It’s important to remember that the phenethyl alcohol or PEA content of Rose is highly water-soluble and therefore, it is lost to the distillation water. This is why Rose water smells so rosy. By contrast, of course, the absolutes contain a much higher percent of PEA. Because of this, absolutes are considered a better character of the Rose blossom. The odor of the Moroccan absolute is full Rose character, somewhat with green PEA or phenylethyl alcohol, honeyed and sweet with slight woodiness.

Rose Otto Bulgarian is a white to pale green, like you saw, or yellow semi-solid liquid with a powerful, heady, rounded, fruit Rose odor with an almost alcoholic liquor character. The dry-down is disappointing, revealing a slightly smoky, woody, Tea Rose character. If we look at the Turkish, it is a little bit different. The odor terms of the Turkish show a strong, fruity top note with a spicy, deep Rose character. It is less floral and less rosaceous than the Bulgarian. The dry-down is a powerful, fresh, leafy Rose with some spiciness.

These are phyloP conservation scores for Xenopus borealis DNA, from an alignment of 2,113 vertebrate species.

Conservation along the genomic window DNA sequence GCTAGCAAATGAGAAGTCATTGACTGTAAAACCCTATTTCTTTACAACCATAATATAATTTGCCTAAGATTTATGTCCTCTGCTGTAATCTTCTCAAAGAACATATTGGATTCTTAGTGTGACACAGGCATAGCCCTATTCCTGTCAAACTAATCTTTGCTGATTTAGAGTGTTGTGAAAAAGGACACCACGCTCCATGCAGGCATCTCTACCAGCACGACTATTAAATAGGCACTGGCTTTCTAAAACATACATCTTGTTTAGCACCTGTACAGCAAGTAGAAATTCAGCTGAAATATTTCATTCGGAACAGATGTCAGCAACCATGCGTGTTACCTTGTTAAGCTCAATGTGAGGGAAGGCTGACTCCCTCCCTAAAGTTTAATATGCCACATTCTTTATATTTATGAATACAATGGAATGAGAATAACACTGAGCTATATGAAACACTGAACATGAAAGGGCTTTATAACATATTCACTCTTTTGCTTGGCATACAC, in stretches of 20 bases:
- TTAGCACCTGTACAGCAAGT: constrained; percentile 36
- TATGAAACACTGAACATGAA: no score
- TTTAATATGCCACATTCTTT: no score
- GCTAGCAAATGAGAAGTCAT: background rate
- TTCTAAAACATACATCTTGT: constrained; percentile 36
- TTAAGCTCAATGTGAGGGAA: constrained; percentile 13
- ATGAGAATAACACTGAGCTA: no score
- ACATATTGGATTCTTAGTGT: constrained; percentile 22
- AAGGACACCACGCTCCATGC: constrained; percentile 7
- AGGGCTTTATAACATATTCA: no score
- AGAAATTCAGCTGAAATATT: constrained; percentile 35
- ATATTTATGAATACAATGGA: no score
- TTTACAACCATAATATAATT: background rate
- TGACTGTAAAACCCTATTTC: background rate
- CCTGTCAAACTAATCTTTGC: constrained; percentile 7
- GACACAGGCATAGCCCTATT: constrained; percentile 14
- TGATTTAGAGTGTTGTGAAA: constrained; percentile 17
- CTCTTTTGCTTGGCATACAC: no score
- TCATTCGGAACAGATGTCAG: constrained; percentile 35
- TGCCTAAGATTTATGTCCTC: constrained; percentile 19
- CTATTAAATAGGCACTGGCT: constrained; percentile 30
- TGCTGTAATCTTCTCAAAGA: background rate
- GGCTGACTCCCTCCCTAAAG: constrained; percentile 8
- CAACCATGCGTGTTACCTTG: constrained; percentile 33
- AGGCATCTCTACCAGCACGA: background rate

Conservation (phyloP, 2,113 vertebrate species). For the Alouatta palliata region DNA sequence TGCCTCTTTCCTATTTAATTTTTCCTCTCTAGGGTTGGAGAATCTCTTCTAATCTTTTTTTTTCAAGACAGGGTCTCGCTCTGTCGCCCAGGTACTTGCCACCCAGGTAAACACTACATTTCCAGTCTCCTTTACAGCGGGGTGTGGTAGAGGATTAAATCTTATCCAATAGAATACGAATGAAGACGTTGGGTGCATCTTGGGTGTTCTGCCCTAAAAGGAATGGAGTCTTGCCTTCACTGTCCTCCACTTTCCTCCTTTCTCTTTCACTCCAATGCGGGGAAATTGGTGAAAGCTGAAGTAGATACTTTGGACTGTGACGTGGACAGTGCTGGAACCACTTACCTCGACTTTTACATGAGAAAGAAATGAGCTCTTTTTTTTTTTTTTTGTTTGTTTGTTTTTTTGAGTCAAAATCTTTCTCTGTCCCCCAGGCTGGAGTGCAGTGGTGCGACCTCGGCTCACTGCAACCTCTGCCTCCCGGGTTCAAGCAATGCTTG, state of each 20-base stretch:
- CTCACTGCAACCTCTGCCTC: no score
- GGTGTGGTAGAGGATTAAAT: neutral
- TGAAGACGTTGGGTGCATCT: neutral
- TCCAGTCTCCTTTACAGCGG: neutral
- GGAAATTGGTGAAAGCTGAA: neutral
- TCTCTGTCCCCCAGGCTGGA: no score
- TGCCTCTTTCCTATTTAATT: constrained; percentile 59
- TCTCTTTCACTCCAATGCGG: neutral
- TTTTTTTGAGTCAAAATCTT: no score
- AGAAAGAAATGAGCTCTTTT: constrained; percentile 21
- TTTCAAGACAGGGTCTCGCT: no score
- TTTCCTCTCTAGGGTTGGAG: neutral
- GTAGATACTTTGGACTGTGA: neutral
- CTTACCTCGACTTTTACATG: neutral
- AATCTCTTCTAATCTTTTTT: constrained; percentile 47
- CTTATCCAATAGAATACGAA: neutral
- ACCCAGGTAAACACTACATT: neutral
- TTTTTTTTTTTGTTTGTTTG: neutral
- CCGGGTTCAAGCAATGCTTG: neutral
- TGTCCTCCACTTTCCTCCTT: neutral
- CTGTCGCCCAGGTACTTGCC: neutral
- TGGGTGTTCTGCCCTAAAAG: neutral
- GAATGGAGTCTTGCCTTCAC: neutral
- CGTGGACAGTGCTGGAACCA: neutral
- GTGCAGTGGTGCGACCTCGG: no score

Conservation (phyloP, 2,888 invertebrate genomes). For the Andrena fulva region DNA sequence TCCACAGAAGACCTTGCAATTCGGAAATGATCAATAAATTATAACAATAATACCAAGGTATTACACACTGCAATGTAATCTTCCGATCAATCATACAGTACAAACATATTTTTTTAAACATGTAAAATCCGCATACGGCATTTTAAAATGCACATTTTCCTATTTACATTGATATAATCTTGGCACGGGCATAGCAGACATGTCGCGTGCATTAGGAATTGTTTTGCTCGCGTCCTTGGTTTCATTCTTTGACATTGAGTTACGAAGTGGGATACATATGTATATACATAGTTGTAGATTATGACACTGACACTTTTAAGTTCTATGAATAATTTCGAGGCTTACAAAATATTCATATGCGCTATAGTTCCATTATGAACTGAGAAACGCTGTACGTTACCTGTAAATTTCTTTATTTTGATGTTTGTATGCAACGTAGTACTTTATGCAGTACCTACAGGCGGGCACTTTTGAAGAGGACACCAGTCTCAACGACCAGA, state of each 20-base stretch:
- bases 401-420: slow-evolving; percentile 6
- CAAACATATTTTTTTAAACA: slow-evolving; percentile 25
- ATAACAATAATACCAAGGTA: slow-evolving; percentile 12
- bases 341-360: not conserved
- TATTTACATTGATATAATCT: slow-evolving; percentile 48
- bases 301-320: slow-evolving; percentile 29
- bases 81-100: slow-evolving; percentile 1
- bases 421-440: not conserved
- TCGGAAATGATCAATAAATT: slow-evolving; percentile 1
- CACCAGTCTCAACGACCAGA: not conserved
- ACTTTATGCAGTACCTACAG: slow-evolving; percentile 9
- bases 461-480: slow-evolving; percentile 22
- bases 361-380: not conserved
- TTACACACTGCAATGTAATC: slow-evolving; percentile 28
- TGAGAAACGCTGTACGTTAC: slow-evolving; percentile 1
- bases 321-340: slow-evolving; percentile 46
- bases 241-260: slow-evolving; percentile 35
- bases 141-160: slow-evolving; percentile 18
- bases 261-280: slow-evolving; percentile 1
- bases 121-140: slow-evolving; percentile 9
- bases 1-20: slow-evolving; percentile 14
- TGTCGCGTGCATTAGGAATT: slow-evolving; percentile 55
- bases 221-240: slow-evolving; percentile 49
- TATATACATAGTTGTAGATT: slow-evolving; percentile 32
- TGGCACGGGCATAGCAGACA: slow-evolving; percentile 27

There is also Rose wax, which is very waxy, muddy brown, and almost greenish. It has a nice odor, is very petal-like, and this is part of the Rose extraction that is used a lot in cosmetics. You can also dab this on as perfume.

Watch Sylla smell and compare different Roses alongside the constituents in our chemistry kits. To get your own chemistry kit, follow this link.